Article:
If the cost isn't passed down to the consumer then I say protect the cover art and don't give me holes. If they want to drop retail prices then so be it. It is only for PR for the companies to say look what we did for the environment we took a really simple Blu Ray case that is already smaller than a DVD case and now we are making it cheaper and it will be prone to being damaged more easily.

Most stores treat DVDs and Blu rays like bricks tossing them around and even when you buy one they manhandle them like it were nothing.

Sorry I like to have my collection looking good.

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#5 of 73 Ryan-G

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Posted March 26 2009 - 06:21 PM

Quote:
Originally Posted by Powell&Pressburger
I guess SONY doesn't care about people who like to protect the cover art inserts of their BLu Rays that they pay so much for.

I guess we can now expect our prices to drop on Blu Rays right Sony? I doubt it.

If the cost isn't passed down to the consumer then I say protect the cover art and don't give me holes. If they want to drop retail prices then so be it. It is only for PR for the companies to say look what we did for the environment we took a really simple Blu Ray case that is already smaller than a DVD case and now we are making it cheaper and it will be prone to being damaged more easily.

Most stores treat DVDs and Blu rays like bricks tossing them around and even when you buy one they manhandle them like it were nothing.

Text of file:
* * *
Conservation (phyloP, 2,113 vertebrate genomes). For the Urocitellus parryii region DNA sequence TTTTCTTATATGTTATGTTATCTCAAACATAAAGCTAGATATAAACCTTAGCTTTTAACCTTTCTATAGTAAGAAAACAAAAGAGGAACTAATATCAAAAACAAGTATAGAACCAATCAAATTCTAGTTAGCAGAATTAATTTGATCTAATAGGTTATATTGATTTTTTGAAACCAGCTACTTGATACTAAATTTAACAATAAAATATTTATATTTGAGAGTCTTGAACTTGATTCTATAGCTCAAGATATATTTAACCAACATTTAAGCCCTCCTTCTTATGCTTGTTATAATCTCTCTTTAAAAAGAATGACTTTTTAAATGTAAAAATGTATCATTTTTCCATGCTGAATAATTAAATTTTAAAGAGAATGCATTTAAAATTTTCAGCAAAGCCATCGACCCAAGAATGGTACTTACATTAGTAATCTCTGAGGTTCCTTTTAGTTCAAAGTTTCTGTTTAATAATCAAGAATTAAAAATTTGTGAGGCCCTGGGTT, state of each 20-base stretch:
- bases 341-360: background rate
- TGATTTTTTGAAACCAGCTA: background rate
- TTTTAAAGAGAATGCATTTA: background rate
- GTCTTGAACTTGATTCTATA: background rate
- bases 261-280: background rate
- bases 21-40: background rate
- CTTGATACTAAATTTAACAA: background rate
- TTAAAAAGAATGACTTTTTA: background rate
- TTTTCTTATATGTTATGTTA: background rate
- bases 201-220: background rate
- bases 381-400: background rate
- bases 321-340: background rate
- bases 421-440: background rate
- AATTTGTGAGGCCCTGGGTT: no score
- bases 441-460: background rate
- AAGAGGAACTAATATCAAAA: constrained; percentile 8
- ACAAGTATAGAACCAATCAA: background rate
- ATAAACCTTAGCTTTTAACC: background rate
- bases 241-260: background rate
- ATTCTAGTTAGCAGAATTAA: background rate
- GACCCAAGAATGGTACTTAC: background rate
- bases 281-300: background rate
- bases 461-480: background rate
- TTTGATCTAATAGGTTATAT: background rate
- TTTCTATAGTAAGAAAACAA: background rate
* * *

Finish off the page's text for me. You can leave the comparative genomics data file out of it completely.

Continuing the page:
Sorry I like to have my collection looking good.

The cost passed down to the consumer is a significant reduction in the waste of limited natural resources and the reduction in pollution. More than sufficient benefit. There comes a point where it's not a dollars and cents issue, and a point where it's an issue of intelligent use of limited resources.

We can reduce the amount of plastic used by eliminating portions of the case that are not seen without comprimising the structural integrity, so we effectively have a responsibility to do so.

Further, there's no reason to assume that there will be any comprimise in the integrity of art. There's no evidence, as there's almost no instaces of the cases on the market and those that are present are very recent.

As far as the stores go, what has changed? Those who care will do exactly what they do now, shake the package, check it for damage, and pick through the rack.

We burn through absolutely ridiculous amounts of waste every day. Here's an example of waste that can be reduced, so it is incumbant upon us to reduce it. The more ways we can reduce waste, the more resources we preserve. It's additive.

When we're talking millions upon millions of an item every year, that math adds up really quickly. So unless you want to explain to your grandkids that the earth is a resource barren landfill because "Looking good" is more important that conservation, you may want to consider whether or not this really matters much in the grand scheme of things.